Paul Anderson’s Claims
by Steve Neece ((1992)
This article has been on my mind for some time how. Several years ago I submitted articles on this very subject to several magazines in rebuttal to stories they had written on Paul Anderson. They all backed out in the end, unwilling to face the facts and the controversy the exposure of these facts would entail. As
Over the last 30 years the legends of
Let me say, before I go any further, that I do not deny that in his time (mid 50’s and late 60’s) Paul Anderson was foremost in overall strength. In terms of squatting power he may still be the best ever, but, overall, his time has long passed and it is time for his aging fan club to admit it and give more recent champions their long-denied due. I can think of no other man who has had every claim, no matter how outlandish, accepted as gospel.
In fact, the 1991 edition of The Guinness Book of Records has deleted all of his claimed lifts on the grounds of inadequate documentation, after having accepted them unquestioningly for nearly 25 years. A close friend of mine (Joe Roark) spent a great deal of time attempting to document
See three-part Paul Anderson article here –
First, the Factual Lifts.
Lift, followed by Poundage then Year.
Squat – 930 – 1965.
Deadlift – 750 – 1965-66.
Bench Press – 450x3 – 1955; 485 – 1965.
Clean & Press – 445 – 1963; 415x3 – 1962; 424x2 – 1958.
Snatch – 347 – 1961.
Clean & Jerk – 445 – at several times.
Push Press (from rack) – 500 – 1957.
Press (from rack) – no record.
Backlift – no record.
Hiplift – no record.
Side Press – 215-250x3-5 – 1965-75.
Front Squat – no record.
Deadlift (with straps) – no record.
Now, the Claimed Lifts.
Squat – 1,200 – 1957.
Deadlift – 820 – ?
Bench Press – 627 – 1957-58?
Clean & Press – 485 – ?
Snatch – 375 – ?
Clean & Jerk – 485 – ?
Push Press (from rack) –
600 (Glossbrenner claim) – ?
600x3 (Bob Hise claim) – ?
Press (from rack) – 530x3 (Glossbrenner claim) – ?
Backlift – 6,270 – 1957.
Hiplift – 5,500 – ?
Side Press –
300x11 (right hand) – ?
300x7 (left hand) – ?
Front Squat – 771 (Glossbrenner claim) – ?
Deadlift (with straps) – 960 (Glossbrenner claim) – ?
Notes On The Above Claims:
The most damaging document may well be
It is also claimed that he was light years ahead of everybody else in his era (1955-1965). Not so. His amateur marks in Olympic lifting had all been bettered by 1962, as had his pro marks in the snatch and clean & jerk. His pro record in the press was exceeded in 1968. His best total as an amateur was exceeded in 1960 and his pro best in 1964. His best public deadlift of 750 was short of Hermann Goerner’s incredible 792 set back in 1920 and Benoit Cote’s 784 done in 1962. Doug Hepburn benched 580 lbs. collar-to-collar back in 1954 and also performed feats as diverse as a 260 strict curl and a 480 push press in public. He also claimed a 440 press off the rack and the first 500 lb. push press back in 1954. He squatted 775 with no wraps, no supersuit, and I don’t think he even wore a belt. This was with a withered right calf from a childhood ailment. French-Canadian Jean-Louis Auger was a mammoth 6’4”, 400-pounder in the early 60’s who benched 620 (collar-to-collar) publicly and was said to be outstanding in hip and back lifting. Bruce Randall was another 400-pounder who was photographed doing a 685 bent-leg good morning and claimed a 770 deadlift (circa 1955). He won the NABBA Mr. Universe in 1959, weighing 220. Chuck Fish was a 330-pounder out of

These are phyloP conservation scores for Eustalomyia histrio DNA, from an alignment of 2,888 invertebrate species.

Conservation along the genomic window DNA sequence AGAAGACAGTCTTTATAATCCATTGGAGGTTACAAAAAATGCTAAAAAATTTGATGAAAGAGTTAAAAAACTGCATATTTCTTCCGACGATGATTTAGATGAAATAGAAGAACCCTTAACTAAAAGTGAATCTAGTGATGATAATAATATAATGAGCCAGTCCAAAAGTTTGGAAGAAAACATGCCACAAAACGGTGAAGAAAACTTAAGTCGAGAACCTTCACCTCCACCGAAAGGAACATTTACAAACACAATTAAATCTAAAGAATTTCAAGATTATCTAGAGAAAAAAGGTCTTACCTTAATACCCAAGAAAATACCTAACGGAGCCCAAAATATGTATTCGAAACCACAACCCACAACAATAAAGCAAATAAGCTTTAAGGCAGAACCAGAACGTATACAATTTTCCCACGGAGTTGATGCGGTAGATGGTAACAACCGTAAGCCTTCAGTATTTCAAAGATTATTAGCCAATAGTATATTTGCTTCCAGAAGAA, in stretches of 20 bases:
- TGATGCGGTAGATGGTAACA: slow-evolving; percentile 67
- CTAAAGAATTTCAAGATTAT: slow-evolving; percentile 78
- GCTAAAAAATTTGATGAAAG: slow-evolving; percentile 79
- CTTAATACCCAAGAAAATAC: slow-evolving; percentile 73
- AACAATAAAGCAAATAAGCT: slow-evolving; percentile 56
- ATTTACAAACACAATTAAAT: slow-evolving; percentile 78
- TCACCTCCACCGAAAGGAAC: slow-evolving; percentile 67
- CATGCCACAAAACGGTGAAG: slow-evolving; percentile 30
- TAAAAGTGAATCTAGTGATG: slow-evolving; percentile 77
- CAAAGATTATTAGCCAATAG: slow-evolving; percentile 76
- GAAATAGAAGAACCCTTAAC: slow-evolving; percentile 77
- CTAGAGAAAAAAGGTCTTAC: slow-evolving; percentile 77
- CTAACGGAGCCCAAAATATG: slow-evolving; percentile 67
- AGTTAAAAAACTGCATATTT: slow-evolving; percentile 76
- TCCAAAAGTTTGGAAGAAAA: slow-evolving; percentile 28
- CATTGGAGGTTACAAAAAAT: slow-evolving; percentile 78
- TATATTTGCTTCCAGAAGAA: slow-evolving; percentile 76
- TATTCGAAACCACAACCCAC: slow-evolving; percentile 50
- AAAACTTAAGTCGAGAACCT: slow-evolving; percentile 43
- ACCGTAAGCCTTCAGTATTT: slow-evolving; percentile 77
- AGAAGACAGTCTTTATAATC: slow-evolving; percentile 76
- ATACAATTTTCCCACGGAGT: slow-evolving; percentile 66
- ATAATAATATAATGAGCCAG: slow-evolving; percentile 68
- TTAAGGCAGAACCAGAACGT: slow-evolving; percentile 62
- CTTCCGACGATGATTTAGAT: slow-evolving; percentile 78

Thus it is evident that Paul Anderson was far from being alone. It is merely that the others lacked his publicity, as none of them were associated with the York Barbell Club, which pretty well decided at the time who was given credibility and who wasn’t. In fact, Hepburn in the early 50’s and Vlasov in the early 60’s were in competition with them, lifting for
Let it also be noted that back in 1972 Jon Cole publicly challenged
Since then stronger men than Jon Cole have come and gone. Who do I think is the strongest man of the 20th century? First of all, the 20th Century has yet to be completed and I’m sure we are going to see a lot more claimants to the throne before it ends. As of now I would give the lead to Bill Kazmaier simply because I don’t know how strong the Soviet greats of the present and recent past were outside of the Olympic lifts. Also, I believe that to be considered all-around strong you should also be proficient at all exercises, such as all manner of strict curls, triceps work, strict high-angle pressing and inclines, pulldowns and pullins, standing pulls and shrugs, calf work, leg presses, etc. – in other words, total body strength. If that were measured you might find some bodybuilders who could outscore the best power and Olympic lifters, who often these days are narrow specialists.
In closing, let us by all means give Paul Anderson his due as the strongest man of his time. His time, however, has long since passed. Let us give long overdue recognition to those who have succeeded him and bettered his marks.